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Loosen the Leash

BTMDogIsMyCopilot (http://beyondthemargins NULL.com/btm/wp-content/uploads/2014/09/BTMDogIsMyCopilot1 NULL.jpg)By Nichole Bernier (http://beyondthemargins NULL.com/author/nicholebernier/)

As I’ve mentioned here a few times, we have a young Bernese Mountain Dog. We got her last summer at 8 weeks old and named her Cricket because she was the least graceful thing ever to hop through grass.

She eats. She eats socks. She eats toys. She eats my husband. She eats the house.

Protectively, defensively, we’ve kept her restricted to the main kitchen/family room area of the house. She and the cats eye one another distrustfully through the gates, and when Cricket gets through, it’s off to the races.

When time came for our annual vacation on Martha’s Vineyard a few weeks ago, the owner of the house we rent gave us permission to bring the dog. My husband thought this was great news.

My heart sank. This meant schlepping the gates, the crate. It meant a week with a clenched stomach, wondering what she’d destroy. And yet there was an opportunity to experiment: we’d be in a house without the cats, and were curious to see what would happen if we let her roam free. By which I mean, my husband was curious to see what would happen. I just wanted to be on vacation and maybe sleep in a little and not have to safeguard food on the countertops.

Well lo and behold, she galloped through the place in an introductory way, and then was pretty much done with the crimes and misdemeanors. That week she was like a new dog. She didn’t destroy anything except one straw beach mat, and he was asking for it. No aggression, very little jumping for food. She didn’t even bite my husband. She pretty much just enjoyed following us from room to room. Who took our dog, we asked, and what have you done with her?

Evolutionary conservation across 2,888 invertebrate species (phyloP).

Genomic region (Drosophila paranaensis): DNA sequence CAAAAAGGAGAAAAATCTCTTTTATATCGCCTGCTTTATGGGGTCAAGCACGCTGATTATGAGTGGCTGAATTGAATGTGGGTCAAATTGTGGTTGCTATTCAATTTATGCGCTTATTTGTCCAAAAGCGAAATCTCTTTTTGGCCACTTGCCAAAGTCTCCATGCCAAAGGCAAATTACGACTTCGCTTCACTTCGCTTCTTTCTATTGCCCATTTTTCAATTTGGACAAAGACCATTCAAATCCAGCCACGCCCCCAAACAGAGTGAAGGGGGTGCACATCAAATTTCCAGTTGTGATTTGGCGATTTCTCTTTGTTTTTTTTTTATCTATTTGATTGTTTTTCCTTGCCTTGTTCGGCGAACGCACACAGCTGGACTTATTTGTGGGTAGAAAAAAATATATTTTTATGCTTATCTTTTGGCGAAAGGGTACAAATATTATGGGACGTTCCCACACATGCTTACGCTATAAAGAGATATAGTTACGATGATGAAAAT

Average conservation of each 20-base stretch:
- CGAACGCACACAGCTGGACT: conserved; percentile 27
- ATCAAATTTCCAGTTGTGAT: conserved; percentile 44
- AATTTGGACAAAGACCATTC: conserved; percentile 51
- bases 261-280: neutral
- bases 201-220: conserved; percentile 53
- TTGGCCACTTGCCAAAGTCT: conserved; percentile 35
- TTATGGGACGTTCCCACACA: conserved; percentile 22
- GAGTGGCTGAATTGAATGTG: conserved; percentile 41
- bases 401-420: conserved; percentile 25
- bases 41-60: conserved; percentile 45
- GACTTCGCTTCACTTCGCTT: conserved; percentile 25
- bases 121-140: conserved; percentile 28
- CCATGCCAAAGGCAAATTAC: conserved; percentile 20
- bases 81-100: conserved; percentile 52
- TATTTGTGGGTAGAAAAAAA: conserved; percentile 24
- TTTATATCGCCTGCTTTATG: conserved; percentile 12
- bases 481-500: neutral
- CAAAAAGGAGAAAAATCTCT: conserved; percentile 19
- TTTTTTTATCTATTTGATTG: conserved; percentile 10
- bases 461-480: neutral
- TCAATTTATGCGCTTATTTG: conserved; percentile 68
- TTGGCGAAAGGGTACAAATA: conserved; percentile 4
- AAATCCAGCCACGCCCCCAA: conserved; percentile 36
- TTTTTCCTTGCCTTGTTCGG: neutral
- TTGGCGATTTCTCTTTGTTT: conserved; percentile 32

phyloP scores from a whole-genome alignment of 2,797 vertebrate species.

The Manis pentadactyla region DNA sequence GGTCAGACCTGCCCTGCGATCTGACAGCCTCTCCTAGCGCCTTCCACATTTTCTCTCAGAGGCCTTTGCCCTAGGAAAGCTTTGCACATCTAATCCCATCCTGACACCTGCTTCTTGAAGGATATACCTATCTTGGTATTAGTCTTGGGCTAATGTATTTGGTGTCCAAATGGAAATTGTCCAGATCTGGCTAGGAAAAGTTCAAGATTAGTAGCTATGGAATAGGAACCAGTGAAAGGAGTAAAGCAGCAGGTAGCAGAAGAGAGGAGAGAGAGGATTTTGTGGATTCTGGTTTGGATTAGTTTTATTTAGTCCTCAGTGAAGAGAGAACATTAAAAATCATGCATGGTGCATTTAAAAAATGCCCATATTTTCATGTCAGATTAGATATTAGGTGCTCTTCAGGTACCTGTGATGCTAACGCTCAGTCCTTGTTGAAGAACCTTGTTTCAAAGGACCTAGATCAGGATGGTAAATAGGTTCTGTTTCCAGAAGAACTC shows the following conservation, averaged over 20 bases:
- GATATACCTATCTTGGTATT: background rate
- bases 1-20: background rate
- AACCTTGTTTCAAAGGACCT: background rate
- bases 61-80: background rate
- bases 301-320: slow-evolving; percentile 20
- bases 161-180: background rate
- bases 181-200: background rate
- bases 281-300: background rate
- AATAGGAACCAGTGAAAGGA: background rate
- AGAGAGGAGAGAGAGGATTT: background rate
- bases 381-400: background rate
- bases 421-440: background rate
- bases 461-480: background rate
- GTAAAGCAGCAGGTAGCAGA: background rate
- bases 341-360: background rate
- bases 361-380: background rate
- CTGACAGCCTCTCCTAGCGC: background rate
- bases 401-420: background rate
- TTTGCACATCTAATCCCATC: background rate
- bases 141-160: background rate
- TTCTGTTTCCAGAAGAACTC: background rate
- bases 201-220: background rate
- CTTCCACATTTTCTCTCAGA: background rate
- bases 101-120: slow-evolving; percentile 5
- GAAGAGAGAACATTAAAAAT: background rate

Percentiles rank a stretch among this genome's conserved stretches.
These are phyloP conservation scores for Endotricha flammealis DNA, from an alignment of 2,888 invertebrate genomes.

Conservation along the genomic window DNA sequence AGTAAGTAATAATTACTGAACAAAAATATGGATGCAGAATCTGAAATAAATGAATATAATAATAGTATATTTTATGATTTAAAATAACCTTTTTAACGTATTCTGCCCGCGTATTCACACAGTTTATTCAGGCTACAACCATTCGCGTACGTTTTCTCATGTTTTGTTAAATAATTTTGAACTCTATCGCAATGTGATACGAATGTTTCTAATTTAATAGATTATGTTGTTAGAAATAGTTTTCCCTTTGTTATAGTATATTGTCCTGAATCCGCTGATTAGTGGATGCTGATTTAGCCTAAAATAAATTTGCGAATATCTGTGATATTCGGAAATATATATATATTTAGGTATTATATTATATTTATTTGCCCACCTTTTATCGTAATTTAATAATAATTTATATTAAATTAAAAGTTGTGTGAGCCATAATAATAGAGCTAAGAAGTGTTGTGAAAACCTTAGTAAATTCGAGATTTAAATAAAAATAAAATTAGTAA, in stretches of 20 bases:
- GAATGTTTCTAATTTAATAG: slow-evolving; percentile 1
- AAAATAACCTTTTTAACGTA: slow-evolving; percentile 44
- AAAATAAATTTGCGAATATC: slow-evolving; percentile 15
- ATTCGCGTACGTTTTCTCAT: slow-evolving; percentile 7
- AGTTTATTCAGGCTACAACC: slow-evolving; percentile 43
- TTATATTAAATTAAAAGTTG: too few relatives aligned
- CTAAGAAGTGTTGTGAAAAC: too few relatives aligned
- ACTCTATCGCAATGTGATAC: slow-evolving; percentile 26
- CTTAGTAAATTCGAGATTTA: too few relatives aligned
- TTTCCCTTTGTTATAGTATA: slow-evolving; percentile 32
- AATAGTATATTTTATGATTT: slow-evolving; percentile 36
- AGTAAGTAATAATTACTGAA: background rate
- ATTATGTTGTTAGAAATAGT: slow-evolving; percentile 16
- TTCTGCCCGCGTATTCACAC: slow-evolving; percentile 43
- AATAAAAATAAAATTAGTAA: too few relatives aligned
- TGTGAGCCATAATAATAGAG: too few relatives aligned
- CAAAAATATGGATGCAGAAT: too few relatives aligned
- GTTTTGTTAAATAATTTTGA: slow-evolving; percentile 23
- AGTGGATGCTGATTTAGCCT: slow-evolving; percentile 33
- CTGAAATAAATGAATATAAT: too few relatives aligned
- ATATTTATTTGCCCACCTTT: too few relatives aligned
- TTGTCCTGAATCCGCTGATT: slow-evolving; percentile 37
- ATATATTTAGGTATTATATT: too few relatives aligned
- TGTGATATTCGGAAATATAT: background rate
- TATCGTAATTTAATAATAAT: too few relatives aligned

When we came home we decided to give peace a chance. And aside from a first day bonanza of chasing the cats and kids, nails raking the hardwoods as she turned the corners, she’s been mostly the same here.

What to make of the change? Using all my advanced animal and child psychology (aka none), I can only conclude that all this time we had an evil feedback system going. She was naughty, so we didn’t trust her. Her freedom was restricted because of that naughtiness, but boredom/frustration was making her worse.

Maybe all she wanted was a little head space, a little more free rein, a little chance to rise to the challenge. Which echoes the messages about teens I’m hearing from fellow parents, now that I’m entering that chute. Too tight a leash and

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